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Microsoft must remove custom-XML editing from Word or face a permanent injunction barring the company from selling recent versions of the software, a federal appeals court on Tuesday ruled. The US Court of Appeals for the Federal Circuit affirmed a $290m patent infringement judgment against Microsoft, won by Toronto-based …
... a test of our Vendor LockIn Module (VLM). Now that we have Court Ordered Updates the Module has been removed and placed in Windows XP, which in the future will be shipped in small flimsy rectangular boxes marked "McDonalds' Big Mac", unless we can come up with something a little less obvious.
Thank you for your cooperation.
Steve (for Lucifer)
...who do not and have no intention of actually contributing working products to the market exercising their entitlement rights. When did we add that to the US Constitution?
The USPTO should require patent-holders to either use, sell, or give away (at the inventor's choice) a product or service utilizing their patented ideas within 5 years of granting the patent; or optionally license it to a 3rd party to implement. Otherwise you lock out innovation in a market by preventing anyone from using the idea, even if they thought of it on their own after you did. Patents were a good idea when they were invented, but the traditional patent and copyright laws that we have in the US (and in Europe) do not work with software and media in this age where intangible products and ideas drive the market. We can't abolish them, but they need serious reform.
"When did we add that to the US Constitution?"
In 1787 actually . If you have a problem with it then you need to take it up with Congress.
 Article 1, Section 8, Paragraph 8 See also: http://www.archives.gov/exhibits/charters/constitution_transcript.html#1.8.8
Someone who actually said what needed to be said about these patents. To take that alittle further why are there software patents at all? Maybe patent the end result of what you release and its look and feel but with how many companies out there (RAMBUS, i4i[I include because I have never heard of them until this whole mess started and use XLM on a daily basis], Apple, Nokia) just hold onto them [the patents] forever waiting for someone to infringe, wait several years, then sue the ever living crap out of the company?
Im not saying M$ isnt at fault here, I firmly believe they did intentionally do this, but what kind of precedent is going to be set for custom XML from this? Cant wait to find out, can you guys?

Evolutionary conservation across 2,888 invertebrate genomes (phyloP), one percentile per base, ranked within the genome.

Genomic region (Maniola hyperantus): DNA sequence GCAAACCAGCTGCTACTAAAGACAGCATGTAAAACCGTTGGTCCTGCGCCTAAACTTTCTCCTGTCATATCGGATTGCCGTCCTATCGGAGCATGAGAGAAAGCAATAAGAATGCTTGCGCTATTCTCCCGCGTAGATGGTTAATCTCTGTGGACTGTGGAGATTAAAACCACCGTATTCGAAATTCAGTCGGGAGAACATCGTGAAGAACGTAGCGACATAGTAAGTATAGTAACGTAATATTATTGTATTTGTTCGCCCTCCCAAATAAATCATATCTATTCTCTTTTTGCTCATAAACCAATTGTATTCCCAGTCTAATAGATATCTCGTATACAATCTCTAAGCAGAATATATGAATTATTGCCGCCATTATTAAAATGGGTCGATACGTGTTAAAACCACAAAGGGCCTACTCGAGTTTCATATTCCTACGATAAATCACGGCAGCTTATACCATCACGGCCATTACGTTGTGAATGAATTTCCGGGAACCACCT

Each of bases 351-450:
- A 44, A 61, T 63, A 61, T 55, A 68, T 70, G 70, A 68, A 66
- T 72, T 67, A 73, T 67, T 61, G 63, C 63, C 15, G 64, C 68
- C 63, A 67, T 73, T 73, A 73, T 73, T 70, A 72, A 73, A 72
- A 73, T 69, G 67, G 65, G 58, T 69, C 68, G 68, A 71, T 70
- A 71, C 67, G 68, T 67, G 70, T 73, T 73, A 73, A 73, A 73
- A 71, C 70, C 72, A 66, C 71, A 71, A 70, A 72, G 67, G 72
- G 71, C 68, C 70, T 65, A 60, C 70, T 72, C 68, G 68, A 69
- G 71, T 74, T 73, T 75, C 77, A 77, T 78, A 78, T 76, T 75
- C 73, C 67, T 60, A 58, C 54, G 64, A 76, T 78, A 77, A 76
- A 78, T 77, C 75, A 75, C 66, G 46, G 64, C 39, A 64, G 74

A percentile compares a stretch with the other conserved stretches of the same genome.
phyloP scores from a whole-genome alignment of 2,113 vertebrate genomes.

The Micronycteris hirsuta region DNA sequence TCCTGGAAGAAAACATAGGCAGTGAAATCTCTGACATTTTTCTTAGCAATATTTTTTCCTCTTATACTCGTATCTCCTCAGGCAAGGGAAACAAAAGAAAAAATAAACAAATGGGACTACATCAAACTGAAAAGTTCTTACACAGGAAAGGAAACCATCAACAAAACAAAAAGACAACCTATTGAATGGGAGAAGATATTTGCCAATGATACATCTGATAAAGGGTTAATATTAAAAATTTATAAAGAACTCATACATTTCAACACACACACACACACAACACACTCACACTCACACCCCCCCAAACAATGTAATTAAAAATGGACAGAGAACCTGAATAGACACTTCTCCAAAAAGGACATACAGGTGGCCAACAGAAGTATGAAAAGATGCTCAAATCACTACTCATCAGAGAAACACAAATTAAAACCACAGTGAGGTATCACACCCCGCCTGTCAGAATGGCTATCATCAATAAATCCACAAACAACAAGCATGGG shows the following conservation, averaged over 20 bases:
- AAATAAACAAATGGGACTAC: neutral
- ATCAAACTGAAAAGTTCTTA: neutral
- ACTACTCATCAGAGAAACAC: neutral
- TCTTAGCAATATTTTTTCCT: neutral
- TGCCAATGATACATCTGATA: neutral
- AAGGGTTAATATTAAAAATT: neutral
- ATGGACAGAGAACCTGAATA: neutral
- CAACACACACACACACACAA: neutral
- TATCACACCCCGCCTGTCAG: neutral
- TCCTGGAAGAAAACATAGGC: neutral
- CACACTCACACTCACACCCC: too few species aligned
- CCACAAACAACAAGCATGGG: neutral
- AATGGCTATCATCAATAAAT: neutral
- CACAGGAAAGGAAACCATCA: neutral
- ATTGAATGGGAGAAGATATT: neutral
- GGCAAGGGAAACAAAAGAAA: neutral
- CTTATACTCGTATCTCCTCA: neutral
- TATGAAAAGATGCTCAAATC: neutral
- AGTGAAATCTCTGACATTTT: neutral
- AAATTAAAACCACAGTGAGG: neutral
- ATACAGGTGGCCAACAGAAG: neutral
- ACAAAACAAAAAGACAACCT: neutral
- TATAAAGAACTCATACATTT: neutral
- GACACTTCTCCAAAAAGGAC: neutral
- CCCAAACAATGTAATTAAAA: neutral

/on a different note here why when we upvote[or downvote] a post do I have to click the appropriate button twice and THEN have to click another link to go back to the commentard section? [yes yes I know I broke the *tard rule sorry Moderatrix] Why cant we, if already logged into the site, just click and have it say something like "Your vote has been recorded, Thank you" replace the buttons? Its not that I dislike the voting system but it really ticks me off when I have to confirm what I want to do twice or more on things.
i4i did offer their technology - they were in fact negotiating with Microsoft long before the court case.
What MS did - they thought they can avoid the patent (email proof shown in court) - and decided to say goodbye to i4i...
Well, at the end - it looks like it did not play well for Microsoft, and what they did in fact was willful infringement.
So, before you call people morons, get your facts straight, mr. Anonimous Coward.
In this case the company in question had developed and was selling the tech. But MS wanted it so they could get some Government contracts. And just stole it. Though I agree with you that there are far too many patent trolls, in this case though i4i is not one. I also think the whole idea of software patents is dumb and should be abolished. But while we have them the companies need to play by the rules.
"..who do not and have no intention of actually contributing working products to the market exercising their entitlement rights."
What a load of crap! i4i had developed and brought to market a product that was doing quite well in specific industry sector - Microsoft simply stole their idea and sold it in a globally marketed product.
@AC, I agree with you, but in this case i4i passes your tests. On i4i's web site, they do sell software for "XML Authoring in Microsoft Word"... IANAL (I Am Not A Lawyer), and have not looked over the patent, so I won't judge if it's a good patent or not. But they do have an actual shipping product, it's up to version 3.0, and not vaporware... so they are not just patent trolls.
My question is, though, what use is there for direct XML editing within Word? I guess there is a use or i4i and Microsoft wouldn't have both implemented it, but I'm just not seeing it.
"Another case of patent-holding morons"
That would be Microsoft?
You are either ignorant of the details of this case or an MS shill. Assuming you're ignorant let me precis.